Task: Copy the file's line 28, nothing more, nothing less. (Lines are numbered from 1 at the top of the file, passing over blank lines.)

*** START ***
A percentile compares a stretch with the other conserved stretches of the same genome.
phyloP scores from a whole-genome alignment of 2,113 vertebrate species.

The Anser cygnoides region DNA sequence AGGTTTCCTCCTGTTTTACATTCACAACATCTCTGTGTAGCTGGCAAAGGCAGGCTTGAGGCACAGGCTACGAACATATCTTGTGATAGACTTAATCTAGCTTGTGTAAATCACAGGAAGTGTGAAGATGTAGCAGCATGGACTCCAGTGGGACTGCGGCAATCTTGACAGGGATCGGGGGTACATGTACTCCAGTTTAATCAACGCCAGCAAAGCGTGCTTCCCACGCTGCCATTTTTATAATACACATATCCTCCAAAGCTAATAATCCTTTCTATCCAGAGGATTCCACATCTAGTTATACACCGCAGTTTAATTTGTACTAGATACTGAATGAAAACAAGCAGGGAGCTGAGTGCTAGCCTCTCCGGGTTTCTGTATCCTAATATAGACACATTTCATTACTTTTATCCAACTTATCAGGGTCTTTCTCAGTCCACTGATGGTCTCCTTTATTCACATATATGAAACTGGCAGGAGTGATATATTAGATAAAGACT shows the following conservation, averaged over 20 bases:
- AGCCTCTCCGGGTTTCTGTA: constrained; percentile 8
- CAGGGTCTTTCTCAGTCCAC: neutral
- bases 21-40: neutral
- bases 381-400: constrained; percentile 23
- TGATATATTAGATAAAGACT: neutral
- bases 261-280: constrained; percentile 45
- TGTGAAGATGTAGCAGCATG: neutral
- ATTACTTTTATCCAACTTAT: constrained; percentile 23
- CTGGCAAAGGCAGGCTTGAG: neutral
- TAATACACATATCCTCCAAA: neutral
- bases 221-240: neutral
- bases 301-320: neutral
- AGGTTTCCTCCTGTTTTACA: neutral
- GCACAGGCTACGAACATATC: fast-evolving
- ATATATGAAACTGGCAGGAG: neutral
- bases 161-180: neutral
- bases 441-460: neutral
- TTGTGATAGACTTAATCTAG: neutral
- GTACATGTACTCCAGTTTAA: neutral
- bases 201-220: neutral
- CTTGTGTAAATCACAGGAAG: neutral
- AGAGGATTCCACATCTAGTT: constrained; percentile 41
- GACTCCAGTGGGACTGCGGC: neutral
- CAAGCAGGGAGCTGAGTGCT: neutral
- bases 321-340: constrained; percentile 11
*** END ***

- bases 321-340: constrained; percentile 11